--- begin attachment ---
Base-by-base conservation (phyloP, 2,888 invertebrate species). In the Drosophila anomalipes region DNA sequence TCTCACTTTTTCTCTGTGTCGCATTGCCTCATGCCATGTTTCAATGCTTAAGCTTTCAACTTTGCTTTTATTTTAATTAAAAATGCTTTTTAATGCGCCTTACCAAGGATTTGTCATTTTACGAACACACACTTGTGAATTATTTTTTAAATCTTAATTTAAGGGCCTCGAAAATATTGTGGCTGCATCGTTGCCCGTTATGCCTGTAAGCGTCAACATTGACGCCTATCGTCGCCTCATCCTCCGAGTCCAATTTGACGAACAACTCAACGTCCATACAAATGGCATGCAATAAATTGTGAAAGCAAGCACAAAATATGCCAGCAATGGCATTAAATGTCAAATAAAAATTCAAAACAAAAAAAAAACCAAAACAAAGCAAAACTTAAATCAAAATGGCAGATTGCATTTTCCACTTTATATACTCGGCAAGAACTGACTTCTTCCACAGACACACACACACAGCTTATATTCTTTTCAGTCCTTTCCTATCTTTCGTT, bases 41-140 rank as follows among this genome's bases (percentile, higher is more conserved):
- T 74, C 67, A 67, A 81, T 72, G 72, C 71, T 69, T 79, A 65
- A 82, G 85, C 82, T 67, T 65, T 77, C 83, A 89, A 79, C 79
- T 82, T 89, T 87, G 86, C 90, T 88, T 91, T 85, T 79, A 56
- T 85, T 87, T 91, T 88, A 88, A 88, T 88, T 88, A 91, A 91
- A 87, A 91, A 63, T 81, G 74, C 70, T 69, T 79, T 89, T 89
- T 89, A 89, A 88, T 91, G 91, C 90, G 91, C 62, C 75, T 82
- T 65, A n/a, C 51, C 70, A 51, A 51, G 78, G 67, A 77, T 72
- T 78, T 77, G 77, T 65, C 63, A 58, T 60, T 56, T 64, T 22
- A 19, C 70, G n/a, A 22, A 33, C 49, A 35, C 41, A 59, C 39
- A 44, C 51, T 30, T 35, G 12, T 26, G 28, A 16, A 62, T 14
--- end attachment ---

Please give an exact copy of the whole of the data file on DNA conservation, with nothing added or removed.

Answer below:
Base-by-base conservation (phyloP, 2,888 invertebrate species). In the Drosophila anomalipes region DNA sequence TCTCACTTTTTCTCTGTGTCGCATTGCCTCATGCCATGTTTCAATGCTTAAGCTTTCAACTTTGCTTTTATTTTAATTAAAAATGCTTTTTAATGCGCCTTACCAAGGATTTGTCATTTTACGAACACACACTTGTGAATTATTTTTTAAATCTTAATTTAAGGGCCTCGAAAATATTGTGGCTGCATCGTTGCCCGTTATGCCTGTAAGCGTCAACATTGACGCCTATCGTCGCCTCATCCTCCGAGTCCAATTTGACGAACAACTCAACGTCCATACAAATGGCATGCAATAAATTGTGAAAGCAAGCACAAAATATGCCAGCAATGGCATTAAATGTCAAATAAAAATTCAAAACAAAAAAAAAACCAAAACAAAGCAAAACTTAAATCAAAATGGCAGATTGCATTTTCCACTTTATATACTCGGCAAGAACTGACTTCTTCCACAGACACACACACACAGCTTATATTCTTTTCAGTCCTTTCCTATCTTTCGTT, bases 41-140 rank as follows among this genome's bases (percentile, higher is more conserved):
- T 74, C 67, A 67, A 81, T 72, G 72, C 71, T 69, T 79, A 65
- A 82, G 85, C 82, T 67, T 65, T 77, C 83, A 89, A 79, C 79
- T 82, T 89, T 87, G 86, C 90, T 88, T 91, T 85, T 79, A 56
- T 85, T 87, T 91, T 88, A 88, A 88, T 88, T 88, A 91, A 91
- A 87, A 91, A 63, T 81, G 74, C 70, T 69, T 79, T 89, T 89
- T 89, A 89, A 88, T 91, G 91, C 90, G 91, C 62, C 75, T 82
- T 65, A n/a, C 51, C 70, A 51, A 51, G 78, G 67, A 77, T 72
- T 78, T 77, G 77, T 65, C 63, A 58, T 60, T 56, T 64, T 22
- A 19, C 70, G n/a, A 22, A 33, C 49, A 35, C 41, A 59, C 39
- A 44, C 51, T 30, T 35, G 12, T 26, G 28, A 16, A 62, T 14